How can you determine what is the right house, the right area, the right location and the right house for you and your family? Here are tips to consider as you’re out there in the marketplace looking at houses with your real estate agent…
What type of house are you looking for? Are you looking for a single-family residence, a multi-family property, brand new construction, etc.? Let’s just assume for our purposes we’re talking about a single-family home, a resale home or a brand-new home. A brand-new home will probably have very little problems associated with it but is not free from manufacturing defects. Little odds and ends after you buy a brand-new house from a builder are to be expected. Inevitably, when you buy a house from a builder because the house is brand new, it’s probable that you might end up paying an additional premium for a brand-new house because it’s specifically brand new. So that leaves us with a resale home.
If you’re looking for a resale, house price and payment is a driver of your decision-making. Resale homes may need work in the form of TLC. This means a new roof, for example, home inspection issues, termite issues and the list goes on. Homeownership is not for everyone, but for those that are willing to stomach the process, it can be a very sound and prudent financial move. So, let’s say you’re looking at a resale home, you love the location, you love the neighborhood and you love the house. Then you discover that the house has a shot roof which is going to cost about $15,000 to fix.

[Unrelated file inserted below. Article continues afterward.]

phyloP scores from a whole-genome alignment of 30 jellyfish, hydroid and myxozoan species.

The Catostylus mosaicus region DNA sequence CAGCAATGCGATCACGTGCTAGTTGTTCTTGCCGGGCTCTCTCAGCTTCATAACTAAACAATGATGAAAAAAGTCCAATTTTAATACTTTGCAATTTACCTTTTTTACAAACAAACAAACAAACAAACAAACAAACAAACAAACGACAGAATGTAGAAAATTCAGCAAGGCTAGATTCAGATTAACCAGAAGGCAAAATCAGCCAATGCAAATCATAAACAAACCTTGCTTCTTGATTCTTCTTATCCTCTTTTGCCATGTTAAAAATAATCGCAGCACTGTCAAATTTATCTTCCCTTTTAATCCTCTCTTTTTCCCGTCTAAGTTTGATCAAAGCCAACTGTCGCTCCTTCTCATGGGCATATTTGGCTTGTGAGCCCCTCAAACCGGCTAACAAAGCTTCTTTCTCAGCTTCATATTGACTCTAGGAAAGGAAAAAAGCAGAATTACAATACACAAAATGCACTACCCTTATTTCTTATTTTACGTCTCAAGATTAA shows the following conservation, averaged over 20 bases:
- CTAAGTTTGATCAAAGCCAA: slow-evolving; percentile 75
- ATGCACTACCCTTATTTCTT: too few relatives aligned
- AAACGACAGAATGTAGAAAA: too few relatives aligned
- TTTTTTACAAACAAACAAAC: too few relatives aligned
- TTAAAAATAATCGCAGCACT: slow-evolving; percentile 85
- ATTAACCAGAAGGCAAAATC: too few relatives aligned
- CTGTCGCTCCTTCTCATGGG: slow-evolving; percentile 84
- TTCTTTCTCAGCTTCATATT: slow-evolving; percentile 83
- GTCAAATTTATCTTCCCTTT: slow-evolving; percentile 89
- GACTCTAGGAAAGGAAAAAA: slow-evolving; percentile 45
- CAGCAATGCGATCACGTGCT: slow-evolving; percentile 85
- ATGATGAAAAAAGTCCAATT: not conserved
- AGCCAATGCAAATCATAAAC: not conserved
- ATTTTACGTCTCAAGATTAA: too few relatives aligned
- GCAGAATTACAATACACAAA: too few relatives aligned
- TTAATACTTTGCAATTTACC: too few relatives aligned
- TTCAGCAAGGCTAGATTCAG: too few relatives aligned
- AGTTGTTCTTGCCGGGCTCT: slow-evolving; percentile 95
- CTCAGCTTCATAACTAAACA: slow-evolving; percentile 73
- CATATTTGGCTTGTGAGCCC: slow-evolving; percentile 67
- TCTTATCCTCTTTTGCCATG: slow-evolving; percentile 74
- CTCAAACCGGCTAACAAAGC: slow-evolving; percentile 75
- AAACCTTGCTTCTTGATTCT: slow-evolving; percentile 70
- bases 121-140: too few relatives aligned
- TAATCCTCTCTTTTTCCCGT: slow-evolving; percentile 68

Many times repairs to the house such as a roof might need to happen, but they might not need to happen for years down the line which would afford you and your family time to move in, get acclimated to the home and then determine which way you want to handle it. Forgoing a house due to needing a new roof for a good price, in a good location potentially could be an opportunity lost.
Maybe your real estate agent can take into consideration the cost of the roof and negotiate the cost of the roof from the sale of the house? When you buy a house, replacing the roof at some point down the line anyway is inevitable. So, if you resign yourself to only looking at houses which don’t need a new roof or don’t have termite pest issues, for example, you are taking a very broad approach to give you the maximum opportunity and you’re narrowing yourself out of the market.
Just know in a real estate transaction the deal must be beneficial for everybody. Everyone has to walk away from the deal feeling like they’ve got something. Be open-minded to houses that need work because, let’s face it, a house is probably priced competitively, or shall we say, lower, if the house needs work, meaning if the house didn’t need the work and the house had a brand new roof and didn’t have any of those challenges in terms of repairs and TLC needed, then the purchase price would be higher. A higher purchase price contains a higher payment which means the house may be unattainable. Buy a home within your budget which may need a little bit of work. You can make those repairs to the house and increasing your sweat equity over the course of time and do very well for yourself financially so long as the house is in a good location for you.
Scott Sheldon is a local mortgage lender, with a decade of experience helping consumers purchase and refinance primary homes second homes and investment properties. Learn more at www.sonomacountymortgages.com.